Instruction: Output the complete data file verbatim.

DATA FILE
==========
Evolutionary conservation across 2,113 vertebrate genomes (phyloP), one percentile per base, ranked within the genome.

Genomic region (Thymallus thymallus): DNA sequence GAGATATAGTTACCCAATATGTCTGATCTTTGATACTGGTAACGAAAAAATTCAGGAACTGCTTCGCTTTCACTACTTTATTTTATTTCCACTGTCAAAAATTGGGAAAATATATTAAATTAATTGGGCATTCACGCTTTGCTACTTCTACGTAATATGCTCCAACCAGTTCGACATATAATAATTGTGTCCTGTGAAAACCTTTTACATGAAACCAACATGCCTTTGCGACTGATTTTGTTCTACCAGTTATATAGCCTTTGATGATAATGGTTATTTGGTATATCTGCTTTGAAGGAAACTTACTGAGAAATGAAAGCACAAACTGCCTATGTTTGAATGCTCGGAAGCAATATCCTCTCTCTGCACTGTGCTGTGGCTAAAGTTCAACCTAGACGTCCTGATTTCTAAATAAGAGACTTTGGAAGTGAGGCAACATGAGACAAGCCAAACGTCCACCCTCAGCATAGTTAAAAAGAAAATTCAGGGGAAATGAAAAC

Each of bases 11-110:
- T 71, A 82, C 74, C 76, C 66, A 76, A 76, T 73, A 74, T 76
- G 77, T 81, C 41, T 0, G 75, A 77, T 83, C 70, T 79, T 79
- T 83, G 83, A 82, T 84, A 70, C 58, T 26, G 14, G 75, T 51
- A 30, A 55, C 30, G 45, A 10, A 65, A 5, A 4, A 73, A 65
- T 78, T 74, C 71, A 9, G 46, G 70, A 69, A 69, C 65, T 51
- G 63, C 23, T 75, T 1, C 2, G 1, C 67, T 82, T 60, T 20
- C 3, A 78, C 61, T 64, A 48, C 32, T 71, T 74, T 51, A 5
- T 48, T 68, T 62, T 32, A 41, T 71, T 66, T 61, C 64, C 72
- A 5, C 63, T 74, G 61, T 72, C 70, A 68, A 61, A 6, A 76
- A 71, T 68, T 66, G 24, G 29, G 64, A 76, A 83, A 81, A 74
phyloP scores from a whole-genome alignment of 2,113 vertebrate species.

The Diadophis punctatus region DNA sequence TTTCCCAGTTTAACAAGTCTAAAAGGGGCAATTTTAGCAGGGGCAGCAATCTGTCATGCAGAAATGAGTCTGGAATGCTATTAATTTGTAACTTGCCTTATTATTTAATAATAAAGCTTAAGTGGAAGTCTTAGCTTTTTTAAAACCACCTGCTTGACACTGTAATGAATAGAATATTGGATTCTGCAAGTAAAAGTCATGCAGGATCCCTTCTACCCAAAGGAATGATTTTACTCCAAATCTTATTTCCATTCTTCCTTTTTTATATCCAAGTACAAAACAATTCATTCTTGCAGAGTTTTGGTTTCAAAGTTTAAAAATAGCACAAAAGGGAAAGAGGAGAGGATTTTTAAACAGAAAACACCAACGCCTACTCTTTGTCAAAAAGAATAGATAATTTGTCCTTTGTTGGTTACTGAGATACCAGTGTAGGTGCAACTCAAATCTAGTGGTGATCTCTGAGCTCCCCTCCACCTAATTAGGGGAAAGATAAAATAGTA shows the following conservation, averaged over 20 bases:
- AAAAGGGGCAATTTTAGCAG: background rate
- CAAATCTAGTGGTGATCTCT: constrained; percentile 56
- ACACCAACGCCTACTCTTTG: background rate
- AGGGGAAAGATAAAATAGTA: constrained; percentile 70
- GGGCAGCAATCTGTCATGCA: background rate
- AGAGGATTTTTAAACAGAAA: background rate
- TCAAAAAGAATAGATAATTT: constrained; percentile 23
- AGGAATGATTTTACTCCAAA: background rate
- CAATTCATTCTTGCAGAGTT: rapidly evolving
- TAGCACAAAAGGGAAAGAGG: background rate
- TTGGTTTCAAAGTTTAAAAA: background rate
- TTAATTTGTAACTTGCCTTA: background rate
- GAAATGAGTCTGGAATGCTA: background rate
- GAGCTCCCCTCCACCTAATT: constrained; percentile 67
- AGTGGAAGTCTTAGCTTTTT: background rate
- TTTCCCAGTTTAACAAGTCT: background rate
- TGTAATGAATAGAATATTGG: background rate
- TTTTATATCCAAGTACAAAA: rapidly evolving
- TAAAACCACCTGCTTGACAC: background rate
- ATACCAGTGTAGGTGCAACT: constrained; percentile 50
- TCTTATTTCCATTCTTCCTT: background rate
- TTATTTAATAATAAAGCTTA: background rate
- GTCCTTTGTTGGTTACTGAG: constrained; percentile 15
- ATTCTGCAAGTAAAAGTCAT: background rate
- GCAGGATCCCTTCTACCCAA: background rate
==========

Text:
Evolutionary conservation across 2,113 vertebrate genomes (phyloP), one percentile per base, ranked within the genome.

Genomic region (Thymallus thymallus): DNA sequence GAGATATAGTTACCCAATATGTCTGATCTTTGATACTGGTAACGAAAAAATTCAGGAACTGCTTCGCTTTCACTACTTTATTTTATTTCCACTGTCAAAAATTGGGAAAATATATTAAATTAATTGGGCATTCACGCTTTGCTACTTCTACGTAATATGCTCCAACCAGTTCGACATATAATAATTGTGTCCTGTGAAAACCTTTTACATGAAACCAACATGCCTTTGCGACTGATTTTGTTCTACCAGTTATATAGCCTTTGATGATAATGGTTATTTGGTATATCTGCTTTGAAGGAAACTTACTGAGAAATGAAAGCACAAACTGCCTATGTTTGAATGCTCGGAAGCAATATCCTCTCTCTGCACTGTGCTGTGGCTAAAGTTCAACCTAGACGTCCTGATTTCTAAATAAGAGACTTTGGAAGTGAGGCAACATGAGACAAGCCAAACGTCCACCCTCAGCATAGTTAAAAAGAAAATTCAGGGGAAATGAAAAC

Each of bases 11-110:
- T 71, A 82, C 74, C 76, C 66, A 76, A 76, T 73, A 74, T 76
- G 77, T 81, C 41, T 0, G 75, A 77, T 83, C 70, T 79, T 79
- T 83, G 83, A 82, T 84, A 70, C 58, T 26, G 14, G 75, T 51
- A 30, A 55, C 30, G 45, A 10, A 65, A 5, A 4, A 73, A 65
- T 78, T 74, C 71, A 9, G 46, G 70, A 69, A 69, C 65, T 51
- G 63, C 23, T 75, T 1, C 2, G 1, C 67, T 82, T 60, T 20
- C 3, A 78, C 61, T 64, A 48, C 32, T 71, T 74, T 51, A 5
- T 48, T 68, T 62, T 32, A 41, T 71, T 66, T 61, C 64, C 72
- A 5, C 63, T 74, G 61, T 72, C 70, A 68, A 61, A 6, A 76
- A 71, T 68, T 66, G 24, G 29, G 64, A 76, A 83, A 81, A 74
phyloP scores from a whole-genome alignment of 2,113 vertebrate species.

The Diadophis punctatus region DNA sequence TTTCCCAGTTTAACAAGTCTAAAAGGGGCAATTTTAGCAGGGGCAGCAATCTGTCATGCAGAAATGAGTCTGGAATGCTATTAATTTGTAACTTGCCTTATTATTTAATAATAAAGCTTAAGTGGAAGTCTTAGCTTTTTTAAAACCACCTGCTTGACACTGTAATGAATAGAATATTGGATTCTGCAAGTAAAAGTCATGCAGGATCCCTTCTACCCAAAGGAATGATTTTACTCCAAATCTTATTTCCATTCTTCCTTTTTTATATCCAAGTACAAAACAATTCATTCTTGCAGAGTTTTGGTTTCAAAGTTTAAAAATAGCACAAAAGGGAAAGAGGAGAGGATTTTTAAACAGAAAACACCAACGCCTACTCTTTGTCAAAAAGAATAGATAATTTGTCCTTTGTTGGTTACTGAGATACCAGTGTAGGTGCAACTCAAATCTAGTGGTGATCTCTGAGCTCCCCTCCACCTAATTAGGGGAAAGATAAAATAGTA shows the following conservation, averaged over 20 bases:
- AAAAGGGGCAATTTTAGCAG: background rate
- CAAATCTAGTGGTGATCTCT: constrained; percentile 56
- ACACCAACGCCTACTCTTTG: background rate
- AGGGGAAAGATAAAATAGTA: constrained; percentile 70
- GGGCAGCAATCTGTCATGCA: background rate
- AGAGGATTTTTAAACAGAAA: background rate
- TCAAAAAGAATAGATAATTT: constrained; percentile 23
- AGGAATGATTTTACTCCAAA: background rate
- CAATTCATTCTTGCAGAGTT: rapidly evolving
- TAGCACAAAAGGGAAAGAGG: background rate
- TTGGTTTCAAAGTTTAAAAA: background rate
- TTAATTTGTAACTTGCCTTA: background rate
- GAAATGAGTCTGGAATGCTA: background rate
- GAGCTCCCCTCCACCTAATT: constrained; percentile 67
- AGTGGAAGTCTTAGCTTTTT: background rate
- TTTCCCAGTTTAACAAGTCT: background rate
- TGTAATGAATAGAATATTGG: background rate
- TTTTATATCCAAGTACAAAA: rapidly evolving
- TAAAACCACCTGCTTGACAC: background rate
- ATACCAGTGTAGGTGCAACT: constrained; percentile 50
- TCTTATTTCCATTCTTCCTT: background rate
- TTATTTAATAATAAAGCTTA: background rate
- GTCCTTTGTTGGTTACTGAG: constrained; percentile 15
- ATTCTGCAAGTAAAAGTCAT: background rate
- GCAGGATCCCTTCTACCCAA: background rate